As with the recent Gaza Strip conflict, if the Iranians were truly involved, they would pocket much of the gains (engineering experience, payments from North Korea, good will for not doing the test in their own backyard), while their poor ally would be left out to dry.

In that regard if I am correct, Iran, for all its rhetoric, can be much like the U.S. at its worst -- exploitative for its own nationalist gains.

RE: Priorities
By ClownPuncher on 12/12/2012 5:36:43 PM , Rating: 3
Favorable or no, Iran isn't the first country that pops into mind when I think, "Who could be helping the North Koreans?".

RE: Priorities
By JasonMick on 12/12/2012 6:06:54 PM , Rating: 3
Favorable or no, Iran isn't the first country that pops into mind when I think, "Who could be helping the North Koreans?".
Ah you're suggesting it was China?

True, they certainly could have played a role. But they arguably have less to gain and more to lose by arming NK with ballistic missiles and encouraging them along a path of nuclear development.

Remember NK is a long way from Iran, but right next door to China. If NK did something stunningly stupid at a future date, it would not devastate Iran, but it could have serious affects on China.

Also there's much more American presence in China, so smuggling parts from China to NK would be much tougher to do unobserved that smuggling parts from Iran to NK.

Again this is highly speculative, I would just say that direct Chinese involvement/supply of missile parts/engineering expertise seems less likely given the situation Although I should note that China, Iran, and North Korea are all close allies -- Iran sells most of its oil to China and enjoys a close friendship with China -- so some Chinese involvement is almost certain.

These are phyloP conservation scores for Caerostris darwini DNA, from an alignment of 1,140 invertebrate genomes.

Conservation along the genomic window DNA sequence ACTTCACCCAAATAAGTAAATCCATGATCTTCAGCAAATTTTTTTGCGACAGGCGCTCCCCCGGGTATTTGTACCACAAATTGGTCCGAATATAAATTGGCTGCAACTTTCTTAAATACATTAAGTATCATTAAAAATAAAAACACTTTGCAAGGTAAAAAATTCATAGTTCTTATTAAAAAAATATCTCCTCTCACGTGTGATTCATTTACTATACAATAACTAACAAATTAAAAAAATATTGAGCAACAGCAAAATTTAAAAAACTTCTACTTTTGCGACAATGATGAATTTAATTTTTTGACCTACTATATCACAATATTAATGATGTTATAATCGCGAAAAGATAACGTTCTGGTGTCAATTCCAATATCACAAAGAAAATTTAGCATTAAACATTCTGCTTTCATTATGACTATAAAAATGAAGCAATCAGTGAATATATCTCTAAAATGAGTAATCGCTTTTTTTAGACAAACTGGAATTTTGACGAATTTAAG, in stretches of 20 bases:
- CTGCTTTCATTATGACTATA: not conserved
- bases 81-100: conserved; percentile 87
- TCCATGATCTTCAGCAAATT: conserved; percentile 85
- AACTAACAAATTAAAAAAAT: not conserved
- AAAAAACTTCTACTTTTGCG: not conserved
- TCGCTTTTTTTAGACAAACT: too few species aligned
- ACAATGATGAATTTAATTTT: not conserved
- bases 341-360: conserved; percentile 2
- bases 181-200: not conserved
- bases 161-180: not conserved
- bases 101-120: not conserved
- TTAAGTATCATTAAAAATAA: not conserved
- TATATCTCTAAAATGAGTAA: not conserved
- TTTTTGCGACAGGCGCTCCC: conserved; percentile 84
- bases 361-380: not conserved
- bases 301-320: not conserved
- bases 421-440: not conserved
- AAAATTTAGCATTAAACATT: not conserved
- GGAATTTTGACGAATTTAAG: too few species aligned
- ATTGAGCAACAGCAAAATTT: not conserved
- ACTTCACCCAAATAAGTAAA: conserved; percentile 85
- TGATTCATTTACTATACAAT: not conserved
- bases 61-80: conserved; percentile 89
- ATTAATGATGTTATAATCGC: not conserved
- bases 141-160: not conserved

RE: Priorities
By ClownPuncher on 12/12/2012 7:14:58 PM , Rating: 3
Russia. Iran may have a hand in the pot, but I'm suggesting that Iran could not do this themselves without an OK from Russia at some level.

RE: Priorities
By ritualm on 12/12/2012 6:33:54 PM , Rating: 3
There is one persistent theme throughout the Cold War: you never directly fight your enemy, instead you use proxies of convenience. Heck, USA once used OBL and its factions as a proxy against Soviet-controlled Afghanistan. In this sense Iran is merely following the status quo.

As for "why Iran and not China?" You should realize that even Beijing is suspicious of what's really going on at Pyongyang. China might be one of the very few allies North Korea has, but the Chinese are not dumb. Meanwhile, Iran pretty much does not care if NK ends up destabilizing the Asia-Pacific region with its Iranian-enhanced weapons programs.

RE: Priorities
By Bad-Karma on 12/13/2012 1:41:27 AM , Rating: 2
Mick , Here is some ammo for you, the Iranians and North Koreans have arms trading history going quite a ways back

They were trading during the Iran-Iraq war. But had relations even before that.

RE: Priorities
By ClownPuncher on 12/13/2012 11:58:12 AM , Rating: 2
... you must have also read that N Korea was acting as a proxy for China and Russia, right?

RE: Priorities
By Bad-Karma on 12/13/2012 1:02:11 PM , Rating: 2
They've been on good terms with mutual interests for quite sometime. They continue to do a lot of technology sharing and weapon systems upgrades.

RE: Priorities
By ClownPuncher on 12/13/2012 1:24:31 PM , Rating: 2
Enjoy your puppet show.

RE: Priorities
By dark matter on 12/17/2012 3:35:33 AM , Rating: 1
What you're saying is sometimes a liar is telling the truth.

Fab, that's a great argument.